Applying an equalizer twice gives (to a good approximation, at least in case of digital EQs) the same result as applying it only once with the controls cranked twice as far from neutral. I.e. there's not much point in actually doing that, just do it once and use the controls stronger.
Now, many EQs have a limit on how strongly you can boost or cut a band. In the analogue case, there are clear technical reasons for this, but for digital EQs it's generally just an arbitrary parameter constraint which has more to do with the fact that more extreme settings would typically just not make any sense musically. IMO that's not a reason to disable them though. The basic equalizer plugin in Reaper, which is also available gratis as a plugin, lets you set arbitrary values, and sometimes this can actually be useful – if you want to completely change the character of an individual instrument or voice.
Specifically bass boosting however is generally speaking a rather counterproductive thing to do, and certainly not a good idea to apply too strongly on a complete mix. The reason is that bass frequencies need to have a stronger amplitude to achieve a given loudness than mid/treble frequencies, so they're typically already maxed out on the mix to begin with. If you then boost them further, you run out of headroom, i.e. you either need to reduce the overall gain (in which case the procedure is better described as a mid/treble attenuation rather than a bass boost), or you need to apply extra compressing/limiting/clipping, all of which leave certain artifacts. (Which can be a valid artistic choice: pumping excessive bass into a compressor is essentially how the ducking effect works.)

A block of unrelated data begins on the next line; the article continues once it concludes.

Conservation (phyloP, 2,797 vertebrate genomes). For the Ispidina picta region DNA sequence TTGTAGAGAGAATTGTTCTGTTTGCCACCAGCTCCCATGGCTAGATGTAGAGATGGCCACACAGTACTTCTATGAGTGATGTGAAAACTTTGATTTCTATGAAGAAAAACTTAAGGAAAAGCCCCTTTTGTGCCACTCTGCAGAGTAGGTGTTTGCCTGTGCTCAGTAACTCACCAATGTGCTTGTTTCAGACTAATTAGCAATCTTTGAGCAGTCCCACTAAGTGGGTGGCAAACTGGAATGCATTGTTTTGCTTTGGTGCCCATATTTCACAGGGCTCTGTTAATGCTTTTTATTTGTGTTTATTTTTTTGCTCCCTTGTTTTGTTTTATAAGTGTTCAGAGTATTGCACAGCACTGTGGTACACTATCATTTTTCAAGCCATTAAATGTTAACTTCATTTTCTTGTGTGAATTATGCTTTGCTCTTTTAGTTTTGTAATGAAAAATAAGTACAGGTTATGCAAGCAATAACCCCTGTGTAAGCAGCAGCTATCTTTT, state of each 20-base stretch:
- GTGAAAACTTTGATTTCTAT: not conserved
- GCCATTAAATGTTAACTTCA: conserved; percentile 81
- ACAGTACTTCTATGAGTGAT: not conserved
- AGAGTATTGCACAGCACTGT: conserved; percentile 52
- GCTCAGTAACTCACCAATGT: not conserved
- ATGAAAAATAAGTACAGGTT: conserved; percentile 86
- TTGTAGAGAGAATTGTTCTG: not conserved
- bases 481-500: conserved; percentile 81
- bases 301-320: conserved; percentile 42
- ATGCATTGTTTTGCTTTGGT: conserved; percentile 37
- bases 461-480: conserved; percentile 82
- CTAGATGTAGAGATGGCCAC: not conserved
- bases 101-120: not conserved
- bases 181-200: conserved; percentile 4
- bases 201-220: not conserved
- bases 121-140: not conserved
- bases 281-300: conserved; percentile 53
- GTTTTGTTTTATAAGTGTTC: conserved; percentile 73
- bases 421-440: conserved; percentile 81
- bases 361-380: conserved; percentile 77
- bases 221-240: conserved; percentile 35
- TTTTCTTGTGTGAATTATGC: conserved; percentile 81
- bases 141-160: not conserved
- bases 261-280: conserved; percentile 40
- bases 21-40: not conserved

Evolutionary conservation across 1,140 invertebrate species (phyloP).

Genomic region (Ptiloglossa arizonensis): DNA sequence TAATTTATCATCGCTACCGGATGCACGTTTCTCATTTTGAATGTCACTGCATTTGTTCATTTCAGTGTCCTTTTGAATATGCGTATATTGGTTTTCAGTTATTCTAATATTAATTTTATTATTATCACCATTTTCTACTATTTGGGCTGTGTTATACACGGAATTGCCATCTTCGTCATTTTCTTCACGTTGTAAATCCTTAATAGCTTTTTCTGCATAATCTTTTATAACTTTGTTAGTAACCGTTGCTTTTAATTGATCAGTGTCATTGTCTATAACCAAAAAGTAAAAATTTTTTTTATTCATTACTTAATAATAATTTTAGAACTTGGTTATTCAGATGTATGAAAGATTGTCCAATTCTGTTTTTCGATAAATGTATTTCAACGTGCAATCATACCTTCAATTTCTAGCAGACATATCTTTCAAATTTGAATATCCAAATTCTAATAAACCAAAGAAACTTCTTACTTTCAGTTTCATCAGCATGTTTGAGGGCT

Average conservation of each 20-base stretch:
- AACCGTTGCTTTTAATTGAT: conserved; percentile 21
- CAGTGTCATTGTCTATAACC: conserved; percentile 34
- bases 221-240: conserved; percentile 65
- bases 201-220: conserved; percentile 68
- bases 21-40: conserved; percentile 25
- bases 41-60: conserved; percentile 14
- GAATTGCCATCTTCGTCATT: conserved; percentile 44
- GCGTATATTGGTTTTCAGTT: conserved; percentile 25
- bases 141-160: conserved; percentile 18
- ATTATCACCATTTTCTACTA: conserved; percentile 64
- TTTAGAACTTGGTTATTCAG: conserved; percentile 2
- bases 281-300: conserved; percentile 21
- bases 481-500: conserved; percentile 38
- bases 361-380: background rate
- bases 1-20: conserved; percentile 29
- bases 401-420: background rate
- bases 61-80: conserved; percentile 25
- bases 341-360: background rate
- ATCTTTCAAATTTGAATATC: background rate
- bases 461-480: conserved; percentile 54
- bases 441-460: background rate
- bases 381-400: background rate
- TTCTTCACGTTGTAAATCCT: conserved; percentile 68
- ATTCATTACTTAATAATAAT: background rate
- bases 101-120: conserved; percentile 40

Here then it does actually make a difference whether you use two EQs or one EQ twice as strong: in the presence of other effects. Indeed, if you're determined to boost as much bass as possible out of a record, it can make sense to do it in stages: first boost the bass slightly, then bring back the peak levels with a slow compressor and/or soft clip. Then boost some more, and again bring it back with a compressor and final limiter. This combination will typically leave less obvious artifacts than if you handle the same amount of total bass boost in a single step.
But an even better approach may be to not use a standard EQ at all, but rather a multiband compressor. These allow you to strongly compress the bass, thus achieving a higher average bass volume without either exceeding the master peak level or pumping the rest of the spectrum too much.
Yet there's no free lunch: compression always comes at the cost of less dynamic range, less snappy peaks. The only way to truely get much more bass is to use more capable speakers. If you're limited by the speakers, then it can actually be more a effective strategy to remove low bass frequencies that the speakers can't transmit at all anyway; this way you get more headroom and can then turn up the signal louder and boost the lower mids. The final result can thus sound fatter despite actually having less bass frequencies in it. It probably won't sound better though.